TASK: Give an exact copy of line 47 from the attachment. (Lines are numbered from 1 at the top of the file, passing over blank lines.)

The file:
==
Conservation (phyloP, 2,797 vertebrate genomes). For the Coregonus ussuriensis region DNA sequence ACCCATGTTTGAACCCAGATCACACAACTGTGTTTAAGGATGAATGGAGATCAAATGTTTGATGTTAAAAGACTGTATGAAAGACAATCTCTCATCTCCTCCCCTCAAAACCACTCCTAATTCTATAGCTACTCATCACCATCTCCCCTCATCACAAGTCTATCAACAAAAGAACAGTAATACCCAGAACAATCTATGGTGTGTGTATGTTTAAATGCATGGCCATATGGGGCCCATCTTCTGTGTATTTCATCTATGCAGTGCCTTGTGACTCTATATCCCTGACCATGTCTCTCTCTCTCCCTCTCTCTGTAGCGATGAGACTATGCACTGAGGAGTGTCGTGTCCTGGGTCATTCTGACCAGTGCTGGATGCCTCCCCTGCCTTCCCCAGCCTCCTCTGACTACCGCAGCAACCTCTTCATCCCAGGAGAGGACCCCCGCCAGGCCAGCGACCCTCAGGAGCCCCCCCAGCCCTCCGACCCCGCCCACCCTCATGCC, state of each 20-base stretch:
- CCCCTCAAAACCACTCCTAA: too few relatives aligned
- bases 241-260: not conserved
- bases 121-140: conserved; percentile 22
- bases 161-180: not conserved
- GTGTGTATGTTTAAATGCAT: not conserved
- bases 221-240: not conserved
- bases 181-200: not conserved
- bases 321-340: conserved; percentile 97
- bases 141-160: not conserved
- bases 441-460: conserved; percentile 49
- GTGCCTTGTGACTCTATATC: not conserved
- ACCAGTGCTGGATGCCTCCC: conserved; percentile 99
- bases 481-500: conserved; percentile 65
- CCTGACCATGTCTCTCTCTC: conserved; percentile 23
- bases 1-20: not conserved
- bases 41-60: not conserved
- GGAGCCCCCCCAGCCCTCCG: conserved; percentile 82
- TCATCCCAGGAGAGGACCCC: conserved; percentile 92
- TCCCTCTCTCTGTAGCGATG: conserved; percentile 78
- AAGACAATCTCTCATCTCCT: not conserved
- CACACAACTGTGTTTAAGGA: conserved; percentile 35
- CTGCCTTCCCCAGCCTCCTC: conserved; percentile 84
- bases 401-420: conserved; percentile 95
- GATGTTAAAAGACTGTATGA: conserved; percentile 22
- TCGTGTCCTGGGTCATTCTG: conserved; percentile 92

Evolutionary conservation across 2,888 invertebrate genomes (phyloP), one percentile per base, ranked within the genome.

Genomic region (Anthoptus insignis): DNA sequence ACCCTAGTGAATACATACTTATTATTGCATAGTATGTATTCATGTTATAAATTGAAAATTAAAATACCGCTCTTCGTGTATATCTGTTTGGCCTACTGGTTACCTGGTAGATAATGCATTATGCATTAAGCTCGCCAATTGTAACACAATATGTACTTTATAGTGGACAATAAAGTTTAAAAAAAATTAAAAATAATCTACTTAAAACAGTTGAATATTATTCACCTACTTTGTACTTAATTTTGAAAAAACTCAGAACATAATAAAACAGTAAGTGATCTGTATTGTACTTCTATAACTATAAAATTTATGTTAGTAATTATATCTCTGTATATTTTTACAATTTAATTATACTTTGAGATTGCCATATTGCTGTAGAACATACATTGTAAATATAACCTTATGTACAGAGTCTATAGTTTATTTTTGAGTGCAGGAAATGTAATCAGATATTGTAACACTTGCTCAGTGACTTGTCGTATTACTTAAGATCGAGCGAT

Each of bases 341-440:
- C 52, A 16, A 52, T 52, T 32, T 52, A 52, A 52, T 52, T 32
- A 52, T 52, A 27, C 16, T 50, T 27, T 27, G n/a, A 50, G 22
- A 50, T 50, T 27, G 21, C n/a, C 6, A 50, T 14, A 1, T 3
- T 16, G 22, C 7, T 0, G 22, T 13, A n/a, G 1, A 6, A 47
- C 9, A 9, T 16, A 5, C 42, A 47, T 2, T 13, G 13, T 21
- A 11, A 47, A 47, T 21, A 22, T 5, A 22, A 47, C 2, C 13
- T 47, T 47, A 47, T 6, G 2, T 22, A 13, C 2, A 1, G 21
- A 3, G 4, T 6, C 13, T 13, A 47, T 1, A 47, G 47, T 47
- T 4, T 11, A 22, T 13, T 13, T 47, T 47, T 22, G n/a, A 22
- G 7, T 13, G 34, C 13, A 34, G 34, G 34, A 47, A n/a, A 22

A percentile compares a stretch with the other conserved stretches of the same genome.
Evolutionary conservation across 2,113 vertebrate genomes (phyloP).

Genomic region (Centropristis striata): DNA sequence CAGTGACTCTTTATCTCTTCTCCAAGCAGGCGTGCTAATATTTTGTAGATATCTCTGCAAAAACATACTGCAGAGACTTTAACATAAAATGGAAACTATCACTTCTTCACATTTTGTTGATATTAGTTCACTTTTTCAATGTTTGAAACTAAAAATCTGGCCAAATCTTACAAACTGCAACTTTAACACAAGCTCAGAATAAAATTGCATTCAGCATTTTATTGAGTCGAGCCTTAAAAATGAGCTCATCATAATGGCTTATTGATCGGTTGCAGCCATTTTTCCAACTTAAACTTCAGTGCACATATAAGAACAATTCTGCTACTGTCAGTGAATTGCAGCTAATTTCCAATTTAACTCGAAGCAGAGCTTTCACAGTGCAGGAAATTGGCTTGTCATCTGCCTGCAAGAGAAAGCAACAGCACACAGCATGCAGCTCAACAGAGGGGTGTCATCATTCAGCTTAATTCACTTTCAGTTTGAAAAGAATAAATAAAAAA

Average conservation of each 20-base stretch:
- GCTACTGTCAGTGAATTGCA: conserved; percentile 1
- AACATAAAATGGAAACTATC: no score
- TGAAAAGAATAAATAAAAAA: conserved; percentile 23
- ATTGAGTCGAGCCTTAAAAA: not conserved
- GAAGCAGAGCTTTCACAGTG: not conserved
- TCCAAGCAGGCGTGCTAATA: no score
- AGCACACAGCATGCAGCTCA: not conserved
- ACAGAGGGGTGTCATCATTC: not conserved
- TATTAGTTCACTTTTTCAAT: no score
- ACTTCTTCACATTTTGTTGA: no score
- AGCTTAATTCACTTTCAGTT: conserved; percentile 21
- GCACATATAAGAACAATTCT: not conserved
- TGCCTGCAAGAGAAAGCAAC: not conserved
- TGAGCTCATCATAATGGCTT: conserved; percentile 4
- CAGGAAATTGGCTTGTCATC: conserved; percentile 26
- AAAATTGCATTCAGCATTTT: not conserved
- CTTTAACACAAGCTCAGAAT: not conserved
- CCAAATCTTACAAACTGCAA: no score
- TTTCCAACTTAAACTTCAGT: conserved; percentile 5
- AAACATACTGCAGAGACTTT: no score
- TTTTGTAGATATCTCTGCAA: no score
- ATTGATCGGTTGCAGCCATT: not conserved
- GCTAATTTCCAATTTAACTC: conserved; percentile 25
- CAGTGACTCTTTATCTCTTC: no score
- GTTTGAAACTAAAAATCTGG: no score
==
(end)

- ATTGAGTCGAGCCTTAAAAA: not conserved